Welcome (back) to the Weekly Indie Update! I haven’t written one of these since May, so why bring it back after all this time? Well, for several reasons, one of which is that the topic from last time has been ‘open’ long enough. Let’s do something about that, eh?
Over the past year or so, I’ve been keeping tabs on more and more developers, both on Twitter and through devblogs. This has made me realize that I should just stick to writing, instead of attempting to branch out into programming as well. Obviously I’m not saying that they’re to blame for those plans coming to a screeching halt or anything of the sort. Reading about their trials and tribulations simply brought me to the conclusion that, well, it isn’t for me. It also doesn’t help that I can’t seem to wrap my head around programming, no matter how hard or which language I try. As such, while the creation of my own game is an interesting thought and my mind is full of ideas, it’ll have to remain just that (for now, at least). Who knows, maybe someday I’ll team up with a developer in need of a writer/idea guy? For now though, you’ll have to settle for my ramblings here (and Gaming Momentum for non-indie content).
All things considered, I’d rather be really good at one thing, than a “jack-of-all-trades, master of none”. Some may have the capacity for such, but not me. One area of expertise is enough. That’s not to say I won’t branch out eventually and write about things other than video games. It [writing] is after all a skill that can also be used for non-journalistic efforts. Right now I’m having a great time getting my stuff out there, while at the same time helping developers spread the word about their game; something I plan on doing as long as even one person is willing to read my articles. I sincerely hope that my readership will never reach that low a number though!
Even if it’s unlikely that I’ll ever pick up programming, there are other ways for me to “get involved” with game development. In fact, that goes for everyone with even a spark of creativity! What I’m referring to is of course the weekly tradition on Reddit, Feedback Friday. If, like me, you’re more “idea guy/girl” than a programmer and feel like helping out those currently slaving away at a game, I’d recommend stopping by Reddit on Fridays for that. This weekly post is used by developers to gather feedback from the community, both developers and non-, with a brief description of something they’re working on. With 291 comments on the latest Feedback Friday, it’s definitely grown in popularity since the first one, and has become a time-honored tradition among aspiring developers; just like Screenshot Saturday.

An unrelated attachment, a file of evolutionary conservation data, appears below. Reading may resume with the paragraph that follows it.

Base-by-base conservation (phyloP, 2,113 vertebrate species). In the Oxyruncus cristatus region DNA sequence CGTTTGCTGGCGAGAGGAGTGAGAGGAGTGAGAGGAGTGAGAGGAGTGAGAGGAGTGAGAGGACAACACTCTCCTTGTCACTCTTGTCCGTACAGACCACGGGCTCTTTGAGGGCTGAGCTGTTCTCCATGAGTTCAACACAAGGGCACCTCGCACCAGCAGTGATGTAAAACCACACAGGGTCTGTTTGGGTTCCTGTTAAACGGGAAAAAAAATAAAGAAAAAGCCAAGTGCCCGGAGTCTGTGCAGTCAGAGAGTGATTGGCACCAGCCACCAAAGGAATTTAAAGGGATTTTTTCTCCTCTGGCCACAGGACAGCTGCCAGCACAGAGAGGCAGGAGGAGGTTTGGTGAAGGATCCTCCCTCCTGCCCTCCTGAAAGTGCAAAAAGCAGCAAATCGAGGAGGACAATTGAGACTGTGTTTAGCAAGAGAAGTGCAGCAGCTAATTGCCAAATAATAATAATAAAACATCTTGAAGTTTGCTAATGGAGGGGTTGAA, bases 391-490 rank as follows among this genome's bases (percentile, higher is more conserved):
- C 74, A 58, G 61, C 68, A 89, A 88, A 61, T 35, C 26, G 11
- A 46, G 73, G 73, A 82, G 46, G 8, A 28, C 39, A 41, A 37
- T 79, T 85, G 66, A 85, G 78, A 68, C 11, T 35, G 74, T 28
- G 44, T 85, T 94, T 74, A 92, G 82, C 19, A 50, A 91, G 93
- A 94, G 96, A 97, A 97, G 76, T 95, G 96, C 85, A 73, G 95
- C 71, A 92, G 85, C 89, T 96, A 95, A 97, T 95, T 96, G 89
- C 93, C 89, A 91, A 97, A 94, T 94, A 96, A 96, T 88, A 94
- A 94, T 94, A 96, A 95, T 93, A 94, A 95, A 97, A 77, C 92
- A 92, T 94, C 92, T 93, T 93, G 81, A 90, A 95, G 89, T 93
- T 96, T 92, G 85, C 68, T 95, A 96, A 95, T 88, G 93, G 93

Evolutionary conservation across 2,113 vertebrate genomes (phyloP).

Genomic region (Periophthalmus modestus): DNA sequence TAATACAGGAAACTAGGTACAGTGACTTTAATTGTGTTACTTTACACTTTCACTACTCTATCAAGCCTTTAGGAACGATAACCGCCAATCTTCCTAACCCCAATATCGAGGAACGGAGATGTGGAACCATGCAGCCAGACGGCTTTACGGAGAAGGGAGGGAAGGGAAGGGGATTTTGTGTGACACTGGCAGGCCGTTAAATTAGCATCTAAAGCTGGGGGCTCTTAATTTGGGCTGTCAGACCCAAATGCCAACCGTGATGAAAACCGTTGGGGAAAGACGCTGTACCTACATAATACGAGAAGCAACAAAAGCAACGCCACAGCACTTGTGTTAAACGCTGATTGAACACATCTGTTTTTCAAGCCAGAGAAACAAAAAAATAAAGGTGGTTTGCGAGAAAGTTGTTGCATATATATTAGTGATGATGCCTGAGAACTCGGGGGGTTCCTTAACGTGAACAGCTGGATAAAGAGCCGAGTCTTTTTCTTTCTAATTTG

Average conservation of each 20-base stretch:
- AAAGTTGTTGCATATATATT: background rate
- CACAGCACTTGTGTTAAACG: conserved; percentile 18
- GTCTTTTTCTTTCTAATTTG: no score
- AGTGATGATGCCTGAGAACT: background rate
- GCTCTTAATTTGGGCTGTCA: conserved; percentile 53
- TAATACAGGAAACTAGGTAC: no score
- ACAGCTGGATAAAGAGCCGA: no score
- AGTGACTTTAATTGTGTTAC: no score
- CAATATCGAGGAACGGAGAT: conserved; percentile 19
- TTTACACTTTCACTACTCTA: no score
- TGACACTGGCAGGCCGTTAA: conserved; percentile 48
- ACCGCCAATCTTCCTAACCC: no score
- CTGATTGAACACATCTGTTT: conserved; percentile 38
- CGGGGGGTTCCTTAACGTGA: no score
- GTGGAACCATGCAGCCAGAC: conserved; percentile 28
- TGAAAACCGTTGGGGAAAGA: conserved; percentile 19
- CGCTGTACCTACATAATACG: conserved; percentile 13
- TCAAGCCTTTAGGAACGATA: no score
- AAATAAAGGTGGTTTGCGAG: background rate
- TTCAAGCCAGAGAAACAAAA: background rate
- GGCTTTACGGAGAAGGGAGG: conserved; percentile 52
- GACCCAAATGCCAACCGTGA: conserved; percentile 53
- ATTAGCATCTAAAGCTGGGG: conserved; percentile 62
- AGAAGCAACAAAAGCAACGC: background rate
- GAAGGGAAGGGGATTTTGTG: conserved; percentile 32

I’m not sure if that one began on Twitter or Reddit, but that’s irrelevant in this case. While the Reddit version is easy to filter through, keeping track of #ScreenshotSaturday tweets can be a pain; especially for those who aren’t Twitter savvy. Fortunately, there’s always http://www.screenshotsaturday.com, where a collection of screenshots from the past Saturday can be perused. Just wish people would have the common decency to stop trolling with ‘fake’ Screenshot Saturday pictures, but that’s social media for ya.
Wrapping up this first of many Weekly Indie Updates, is a list of my publications from the past week (because someone always miss something, somehow). Bundle fans had plenty to spend their hard-earned money on, with Steampunk, Alaska and Flying among other to choose from. Speaking of spending money, The Last Door Chapter 3 is in need of funding, though not by way of Kickstarter/Indiegogo, while Teslagrad is looking for skilled linguistics. Credit card completely drained? Head over to the freeware section then, where we find Lao’s Quest, Hyper Gauntlet (alpha), and Oodlegobs. All great games, and hey, you know what else doesn’t cost a single cent? Voting on Greenlight! A lot are still Stuck In Greenlight Limbo, after all.